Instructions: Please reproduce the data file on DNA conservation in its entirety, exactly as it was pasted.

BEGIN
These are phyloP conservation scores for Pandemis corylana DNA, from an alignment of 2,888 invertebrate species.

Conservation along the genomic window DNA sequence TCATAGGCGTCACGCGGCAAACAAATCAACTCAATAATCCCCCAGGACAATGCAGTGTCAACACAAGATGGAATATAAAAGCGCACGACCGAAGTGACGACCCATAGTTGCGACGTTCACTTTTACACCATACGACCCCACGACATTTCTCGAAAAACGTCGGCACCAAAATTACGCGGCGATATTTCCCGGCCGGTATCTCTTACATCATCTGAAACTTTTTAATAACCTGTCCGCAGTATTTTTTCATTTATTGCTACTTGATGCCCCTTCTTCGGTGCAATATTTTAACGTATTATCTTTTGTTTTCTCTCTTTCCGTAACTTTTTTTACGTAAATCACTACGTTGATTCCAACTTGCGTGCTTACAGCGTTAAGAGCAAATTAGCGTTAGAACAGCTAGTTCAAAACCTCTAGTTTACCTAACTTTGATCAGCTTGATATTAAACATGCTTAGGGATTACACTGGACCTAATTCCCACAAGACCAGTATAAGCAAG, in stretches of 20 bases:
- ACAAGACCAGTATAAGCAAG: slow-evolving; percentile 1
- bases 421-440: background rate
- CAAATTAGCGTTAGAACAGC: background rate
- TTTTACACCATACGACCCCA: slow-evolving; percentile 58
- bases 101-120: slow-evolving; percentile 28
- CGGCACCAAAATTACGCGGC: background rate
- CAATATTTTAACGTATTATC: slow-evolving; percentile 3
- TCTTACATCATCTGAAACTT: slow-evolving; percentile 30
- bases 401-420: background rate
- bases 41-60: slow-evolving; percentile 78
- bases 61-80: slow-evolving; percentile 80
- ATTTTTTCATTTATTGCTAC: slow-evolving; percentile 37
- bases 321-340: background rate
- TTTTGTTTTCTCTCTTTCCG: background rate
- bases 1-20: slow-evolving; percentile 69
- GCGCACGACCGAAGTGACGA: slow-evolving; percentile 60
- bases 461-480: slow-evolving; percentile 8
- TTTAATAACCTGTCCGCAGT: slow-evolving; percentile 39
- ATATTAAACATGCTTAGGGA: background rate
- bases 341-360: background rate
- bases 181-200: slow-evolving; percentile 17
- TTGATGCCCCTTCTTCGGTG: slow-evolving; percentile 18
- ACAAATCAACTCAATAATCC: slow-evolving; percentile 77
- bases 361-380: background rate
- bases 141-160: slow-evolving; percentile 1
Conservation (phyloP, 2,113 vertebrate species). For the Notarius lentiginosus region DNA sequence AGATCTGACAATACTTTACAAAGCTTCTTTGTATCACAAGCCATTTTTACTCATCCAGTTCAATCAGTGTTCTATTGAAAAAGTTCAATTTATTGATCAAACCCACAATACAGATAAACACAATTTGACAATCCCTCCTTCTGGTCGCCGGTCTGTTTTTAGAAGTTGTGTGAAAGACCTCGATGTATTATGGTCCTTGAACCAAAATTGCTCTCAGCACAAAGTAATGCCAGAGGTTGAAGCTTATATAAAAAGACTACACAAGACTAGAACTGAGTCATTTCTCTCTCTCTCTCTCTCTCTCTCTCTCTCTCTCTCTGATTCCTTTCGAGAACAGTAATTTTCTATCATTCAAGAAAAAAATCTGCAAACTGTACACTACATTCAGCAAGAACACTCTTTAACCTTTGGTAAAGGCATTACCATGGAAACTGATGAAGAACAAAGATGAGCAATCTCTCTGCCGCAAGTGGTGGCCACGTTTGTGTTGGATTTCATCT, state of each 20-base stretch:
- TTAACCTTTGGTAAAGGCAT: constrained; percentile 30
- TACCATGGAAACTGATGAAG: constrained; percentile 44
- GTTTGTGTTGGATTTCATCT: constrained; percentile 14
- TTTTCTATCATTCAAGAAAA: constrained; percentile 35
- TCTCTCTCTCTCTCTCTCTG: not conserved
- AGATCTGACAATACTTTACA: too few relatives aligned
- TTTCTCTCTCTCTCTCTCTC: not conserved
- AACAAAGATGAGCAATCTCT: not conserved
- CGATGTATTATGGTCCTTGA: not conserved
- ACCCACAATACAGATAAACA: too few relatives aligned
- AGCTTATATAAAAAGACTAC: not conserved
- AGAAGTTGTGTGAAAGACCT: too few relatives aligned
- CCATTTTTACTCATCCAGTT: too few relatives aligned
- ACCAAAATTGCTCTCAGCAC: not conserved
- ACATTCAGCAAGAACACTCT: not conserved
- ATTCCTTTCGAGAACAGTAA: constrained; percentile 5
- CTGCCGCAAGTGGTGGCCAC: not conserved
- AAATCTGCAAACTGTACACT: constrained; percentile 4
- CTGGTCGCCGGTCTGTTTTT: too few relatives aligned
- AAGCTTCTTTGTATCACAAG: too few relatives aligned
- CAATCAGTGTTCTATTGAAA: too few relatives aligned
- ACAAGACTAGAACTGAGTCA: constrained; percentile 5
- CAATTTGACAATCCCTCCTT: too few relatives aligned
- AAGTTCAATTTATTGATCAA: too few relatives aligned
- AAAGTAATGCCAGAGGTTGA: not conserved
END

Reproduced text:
These are phyloP conservation scores for Pandemis corylana DNA, from an alignment of 2,888 invertebrate species.

Conservation along the genomic window DNA sequence TCATAGGCGTCACGCGGCAAACAAATCAACTCAATAATCCCCCAGGACAATGCAGTGTCAACACAAGATGGAATATAAAAGCGCACGACCGAAGTGACGACCCATAGTTGCGACGTTCACTTTTACACCATACGACCCCACGACATTTCTCGAAAAACGTCGGCACCAAAATTACGCGGCGATATTTCCCGGCCGGTATCTCTTACATCATCTGAAACTTTTTAATAACCTGTCCGCAGTATTTTTTCATTTATTGCTACTTGATGCCCCTTCTTCGGTGCAATATTTTAACGTATTATCTTTTGTTTTCTCTCTTTCCGTAACTTTTTTTACGTAAATCACTACGTTGATTCCAACTTGCGTGCTTACAGCGTTAAGAGCAAATTAGCGTTAGAACAGCTAGTTCAAAACCTCTAGTTTACCTAACTTTGATCAGCTTGATATTAAACATGCTTAGGGATTACACTGGACCTAATTCCCACAAGACCAGTATAAGCAAG, in stretches of 20 bases:
- ACAAGACCAGTATAAGCAAG: slow-evolving; percentile 1
- bases 421-440: background rate
- CAAATTAGCGTTAGAACAGC: background rate
- TTTTACACCATACGACCCCA: slow-evolving; percentile 58
- bases 101-120: slow-evolving; percentile 28
- CGGCACCAAAATTACGCGGC: background rate
- CAATATTTTAACGTATTATC: slow-evolving; percentile 3
- TCTTACATCATCTGAAACTT: slow-evolving; percentile 30
- bases 401-420: background rate
- bases 41-60: slow-evolving; percentile 78
- bases 61-80: slow-evolving; percentile 80
- ATTTTTTCATTTATTGCTAC: slow-evolving; percentile 37
- bases 321-340: background rate
- TTTTGTTTTCTCTCTTTCCG: background rate
- bases 1-20: slow-evolving; percentile 69
- GCGCACGACCGAAGTGACGA: slow-evolving; percentile 60
- bases 461-480: slow-evolving; percentile 8
- TTTAATAACCTGTCCGCAGT: slow-evolving; percentile 39
- ATATTAAACATGCTTAGGGA: background rate
- bases 341-360: background rate
- bases 181-200: slow-evolving; percentile 17
- TTGATGCCCCTTCTTCGGTG: slow-evolving; percentile 18
- ACAAATCAACTCAATAATCC: slow-evolving; percentile 77
- bases 361-380: background rate
- bases 141-160: slow-evolving; percentile 1
Conservation (phyloP, 2,113 vertebrate species). For the Notarius lentiginosus region DNA sequence AGATCTGACAATACTTTACAAAGCTTCTTTGTATCACAAGCCATTTTTACTCATCCAGTTCAATCAGTGTTCTATTGAAAAAGTTCAATTTATTGATCAAACCCACAATACAGATAAACACAATTTGACAATCCCTCCTTCTGGTCGCCGGTCTGTTTTTAGAAGTTGTGTGAAAGACCTCGATGTATTATGGTCCTTGAACCAAAATTGCTCTCAGCACAAAGTAATGCCAGAGGTTGAAGCTTATATAAAAAGACTACACAAGACTAGAACTGAGTCATTTCTCTCTCTCTCTCTCTCTCTCTCTCTCTCTCTCTCTGATTCCTTTCGAGAACAGTAATTTTCTATCATTCAAGAAAAAAATCTGCAAACTGTACACTACATTCAGCAAGAACACTCTTTAACCTTTGGTAAAGGCATTACCATGGAAACTGATGAAGAACAAAGATGAGCAATCTCTCTGCCGCAAGTGGTGGCCACGTTTGTGTTGGATTTCATCT, state of each 20-base stretch:
- TTAACCTTTGGTAAAGGCAT: constrained; percentile 30
- TACCATGGAAACTGATGAAG: constrained; percentile 44
- GTTTGTGTTGGATTTCATCT: constrained; percentile 14
- TTTTCTATCATTCAAGAAAA: constrained; percentile 35
- TCTCTCTCTCTCTCTCTCTG: not conserved
- AGATCTGACAATACTTTACA: too few relatives aligned
- TTTCTCTCTCTCTCTCTCTC: not conserved
- AACAAAGATGAGCAATCTCT: not conserved
- CGATGTATTATGGTCCTTGA: not conserved
- ACCCACAATACAGATAAACA: too few relatives aligned
- AGCTTATATAAAAAGACTAC: not conserved
- AGAAGTTGTGTGAAAGACCT: too few relatives aligned
- CCATTTTTACTCATCCAGTT: too few relatives aligned
- ACCAAAATTGCTCTCAGCAC: not conserved
- ACATTCAGCAAGAACACTCT: not conserved
- ATTCCTTTCGAGAACAGTAA: constrained; percentile 5
- CTGCCGCAAGTGGTGGCCAC: not conserved
- AAATCTGCAAACTGTACACT: constrained; percentile 4
- CTGGTCGCCGGTCTGTTTTT: too few relatives aligned
- AAGCTTCTTTGTATCACAAG: too few relatives aligned
- CAATCAGTGTTCTATTGAAA: too few relatives aligned
- ACAAGACTAGAACTGAGTCA: constrained; percentile 5
- CAATTTGACAATCCCTCCTT: too few relatives aligned
- AAGTTCAATTTATTGATCAA: too few relatives aligned
- AAAGTAATGCCAGAGGTTGA: not conserved